So for a metal, the flow of electricity is due to free electrons that can move through the metal. But for liquids, there can be cations and anions that facilitate the transfer of charge. As far as I know there can be free electrons in liquids too that can also contribute to the flow of electricity through a liquid in addition to the movement of cations and anions that contribute to the movement of charge due to the presence of an electric field.
My question is, Is there a way to measure the conductivity of a liquid such that you only measure the contribution due to the free electrons in a liquid, excluding any contribution from the cations and anions? I know there are pH meters that can measure how many H+ cations there are, but I was wondering if there is an instrument or technique that can measure the contribution to the conductivity due to free electrons alone.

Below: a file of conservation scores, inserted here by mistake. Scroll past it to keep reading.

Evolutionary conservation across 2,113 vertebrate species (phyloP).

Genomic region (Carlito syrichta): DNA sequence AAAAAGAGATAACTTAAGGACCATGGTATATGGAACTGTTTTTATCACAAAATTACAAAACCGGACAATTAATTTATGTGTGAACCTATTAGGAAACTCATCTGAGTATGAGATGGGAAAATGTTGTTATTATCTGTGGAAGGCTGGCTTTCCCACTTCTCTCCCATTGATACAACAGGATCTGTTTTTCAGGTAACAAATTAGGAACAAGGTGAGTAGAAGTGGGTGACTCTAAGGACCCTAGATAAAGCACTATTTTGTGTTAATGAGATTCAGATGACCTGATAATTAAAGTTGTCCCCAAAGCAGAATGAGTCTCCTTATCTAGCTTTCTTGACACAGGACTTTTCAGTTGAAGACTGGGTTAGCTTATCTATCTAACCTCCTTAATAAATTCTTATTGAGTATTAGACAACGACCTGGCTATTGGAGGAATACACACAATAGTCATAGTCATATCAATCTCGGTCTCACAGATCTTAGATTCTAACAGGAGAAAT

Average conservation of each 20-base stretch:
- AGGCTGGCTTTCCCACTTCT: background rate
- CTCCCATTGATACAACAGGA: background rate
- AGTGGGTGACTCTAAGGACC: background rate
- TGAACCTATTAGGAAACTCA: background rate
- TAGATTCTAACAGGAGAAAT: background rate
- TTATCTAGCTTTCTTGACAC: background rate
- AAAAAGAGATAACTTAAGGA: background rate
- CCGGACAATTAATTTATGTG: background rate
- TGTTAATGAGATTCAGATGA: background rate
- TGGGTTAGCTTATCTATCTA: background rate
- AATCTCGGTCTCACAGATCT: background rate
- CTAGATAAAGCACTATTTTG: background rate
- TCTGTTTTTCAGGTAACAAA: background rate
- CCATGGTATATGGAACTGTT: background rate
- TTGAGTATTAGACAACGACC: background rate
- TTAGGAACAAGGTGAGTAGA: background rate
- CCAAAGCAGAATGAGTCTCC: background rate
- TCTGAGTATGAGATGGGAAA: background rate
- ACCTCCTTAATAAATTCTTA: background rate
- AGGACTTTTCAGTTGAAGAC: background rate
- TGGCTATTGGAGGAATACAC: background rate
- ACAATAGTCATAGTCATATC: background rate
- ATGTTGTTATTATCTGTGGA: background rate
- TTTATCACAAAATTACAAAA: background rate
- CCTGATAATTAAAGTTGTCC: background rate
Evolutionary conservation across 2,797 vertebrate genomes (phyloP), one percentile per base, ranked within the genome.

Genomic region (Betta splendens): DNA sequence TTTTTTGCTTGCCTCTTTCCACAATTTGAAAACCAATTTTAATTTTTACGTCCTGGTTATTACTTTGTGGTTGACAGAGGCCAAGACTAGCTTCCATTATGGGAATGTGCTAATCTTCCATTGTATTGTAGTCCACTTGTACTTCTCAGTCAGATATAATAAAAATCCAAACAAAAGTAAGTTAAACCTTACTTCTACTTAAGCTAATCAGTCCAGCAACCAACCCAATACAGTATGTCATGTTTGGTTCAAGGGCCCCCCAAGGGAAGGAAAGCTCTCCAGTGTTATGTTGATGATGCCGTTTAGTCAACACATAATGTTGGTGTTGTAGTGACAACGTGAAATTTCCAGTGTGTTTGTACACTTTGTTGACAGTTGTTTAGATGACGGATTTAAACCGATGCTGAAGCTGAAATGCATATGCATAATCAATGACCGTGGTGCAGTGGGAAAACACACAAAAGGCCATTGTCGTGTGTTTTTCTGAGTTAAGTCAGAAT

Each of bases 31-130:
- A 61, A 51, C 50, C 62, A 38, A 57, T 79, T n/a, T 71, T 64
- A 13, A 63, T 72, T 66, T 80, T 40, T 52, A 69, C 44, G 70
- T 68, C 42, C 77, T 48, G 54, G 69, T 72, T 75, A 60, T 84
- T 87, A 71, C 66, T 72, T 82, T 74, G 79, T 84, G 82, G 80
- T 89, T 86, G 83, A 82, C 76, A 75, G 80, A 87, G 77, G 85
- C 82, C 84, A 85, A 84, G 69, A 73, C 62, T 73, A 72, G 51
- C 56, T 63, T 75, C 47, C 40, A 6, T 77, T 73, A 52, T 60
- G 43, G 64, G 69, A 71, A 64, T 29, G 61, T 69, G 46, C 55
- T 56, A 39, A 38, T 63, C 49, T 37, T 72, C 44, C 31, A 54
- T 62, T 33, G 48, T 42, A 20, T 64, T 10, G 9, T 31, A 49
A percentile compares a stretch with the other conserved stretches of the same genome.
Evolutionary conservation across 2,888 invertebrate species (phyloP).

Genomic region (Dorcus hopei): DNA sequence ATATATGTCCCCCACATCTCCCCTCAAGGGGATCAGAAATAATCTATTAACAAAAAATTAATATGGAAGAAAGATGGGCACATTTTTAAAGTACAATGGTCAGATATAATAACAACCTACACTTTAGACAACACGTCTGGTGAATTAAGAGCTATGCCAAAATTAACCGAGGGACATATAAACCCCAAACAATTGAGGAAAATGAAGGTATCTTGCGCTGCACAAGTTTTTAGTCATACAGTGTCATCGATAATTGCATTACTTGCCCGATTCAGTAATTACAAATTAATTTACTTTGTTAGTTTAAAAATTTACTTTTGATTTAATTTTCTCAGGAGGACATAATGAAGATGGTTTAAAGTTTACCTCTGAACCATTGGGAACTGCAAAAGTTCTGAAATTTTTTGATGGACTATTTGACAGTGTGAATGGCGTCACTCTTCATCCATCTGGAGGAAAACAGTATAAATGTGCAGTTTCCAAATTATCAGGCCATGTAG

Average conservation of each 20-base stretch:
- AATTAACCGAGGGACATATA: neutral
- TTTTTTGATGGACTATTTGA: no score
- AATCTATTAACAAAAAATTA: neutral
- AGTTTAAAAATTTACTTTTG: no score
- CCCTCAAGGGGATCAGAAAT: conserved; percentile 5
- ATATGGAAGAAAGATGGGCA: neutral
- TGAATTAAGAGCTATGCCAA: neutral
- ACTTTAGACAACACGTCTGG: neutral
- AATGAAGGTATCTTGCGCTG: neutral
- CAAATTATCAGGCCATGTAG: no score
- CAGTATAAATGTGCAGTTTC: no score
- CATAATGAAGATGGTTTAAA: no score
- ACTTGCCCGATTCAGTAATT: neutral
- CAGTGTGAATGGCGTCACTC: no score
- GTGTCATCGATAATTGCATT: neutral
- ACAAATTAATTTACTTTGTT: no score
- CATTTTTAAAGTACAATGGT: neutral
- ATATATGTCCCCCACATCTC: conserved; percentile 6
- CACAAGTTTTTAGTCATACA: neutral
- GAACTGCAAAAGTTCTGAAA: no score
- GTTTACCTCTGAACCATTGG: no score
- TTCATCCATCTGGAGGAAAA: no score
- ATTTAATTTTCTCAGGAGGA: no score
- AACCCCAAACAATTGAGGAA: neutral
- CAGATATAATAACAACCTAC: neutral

The only thing I can think of so far would be to freeze the liquid to stop the movement of any ions and to then measure its conductivity with a standard conductivity meter. But then I read somewhere that cations and anions could quantum tunnel and if this is the case they might still show up on any reading.